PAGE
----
Ms. Warren’s approach is similar to the regulatory approach used in the 1990s where local telephone companies that wanted to provide toll services beyond their local areas had to set up separate subsidiaries.  The two differences between the telecom scenario of the 1990s and Ms. Warren’s platform utility model is that telecoms didn’t have to divest these companies, but operated them separately.

More important, these telecom companies were still utilities exercising monopoly control of local service areas.  Until 1996, their local rates were still regulated and they still needed permission to add certain local services.  Their monopoly power resulted from the inefficiencies that would occur from multiple firms trying to provide the same telecommunications services in limited geographic space. Monopoly power granted by the state to these firms was the response by the State to the problems occurring from congestion.

The Open Internet Eliminates Monopoly Power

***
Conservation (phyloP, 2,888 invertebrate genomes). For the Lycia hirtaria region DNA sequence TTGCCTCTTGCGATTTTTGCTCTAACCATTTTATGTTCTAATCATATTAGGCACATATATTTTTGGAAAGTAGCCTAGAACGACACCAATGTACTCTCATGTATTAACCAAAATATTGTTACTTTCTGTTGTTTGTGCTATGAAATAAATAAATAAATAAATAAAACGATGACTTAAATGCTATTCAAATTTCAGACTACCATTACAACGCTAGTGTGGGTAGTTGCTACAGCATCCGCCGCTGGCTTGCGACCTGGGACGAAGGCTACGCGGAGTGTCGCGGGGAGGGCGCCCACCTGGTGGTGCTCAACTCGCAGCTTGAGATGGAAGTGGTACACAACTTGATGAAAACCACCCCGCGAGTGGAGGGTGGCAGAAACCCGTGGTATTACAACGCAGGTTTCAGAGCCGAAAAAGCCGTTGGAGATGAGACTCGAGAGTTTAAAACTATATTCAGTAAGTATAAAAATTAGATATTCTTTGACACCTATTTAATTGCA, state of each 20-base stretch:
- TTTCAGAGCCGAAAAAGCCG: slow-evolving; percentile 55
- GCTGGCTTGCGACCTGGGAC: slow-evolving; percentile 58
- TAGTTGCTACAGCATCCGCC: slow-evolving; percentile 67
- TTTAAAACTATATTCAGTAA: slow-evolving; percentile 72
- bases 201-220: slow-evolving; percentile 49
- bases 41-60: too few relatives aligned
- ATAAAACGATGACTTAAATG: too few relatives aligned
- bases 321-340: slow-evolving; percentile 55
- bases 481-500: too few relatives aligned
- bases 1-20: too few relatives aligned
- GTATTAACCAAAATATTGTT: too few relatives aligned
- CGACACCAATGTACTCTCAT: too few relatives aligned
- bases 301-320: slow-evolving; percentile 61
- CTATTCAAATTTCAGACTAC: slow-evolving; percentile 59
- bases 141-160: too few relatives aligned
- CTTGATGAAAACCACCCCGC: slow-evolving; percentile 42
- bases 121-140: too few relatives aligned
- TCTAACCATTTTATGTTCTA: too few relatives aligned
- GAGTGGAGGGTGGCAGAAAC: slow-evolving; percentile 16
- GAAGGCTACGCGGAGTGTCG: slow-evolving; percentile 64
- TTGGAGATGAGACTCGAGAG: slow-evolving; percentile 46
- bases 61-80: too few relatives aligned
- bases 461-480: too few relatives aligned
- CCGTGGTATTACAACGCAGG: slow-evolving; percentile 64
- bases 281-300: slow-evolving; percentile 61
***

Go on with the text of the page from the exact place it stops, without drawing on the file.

Amazon, Facebook, and Google, for all their dominance in the e-commerce space operate in the open internet.  In the open internet, any firm or other association of individuals with the right search algorithms, expert technical knowledge, and adequate capital, can set up servers almost anywhere in the world, and start a competing service or carve out a niche portal service.  The internet’s technical openness is rivaled only by its global nature.  Amazon, Facebook, Google may be dominant in the American e-commerce market, but constant regulatory threats by the European Union and hostility to them from China reduces their perceived dominance.  Ms. Warren has not shown how these firms can dominate a global network of 100,000 interconnected computers that operate on an open architecture.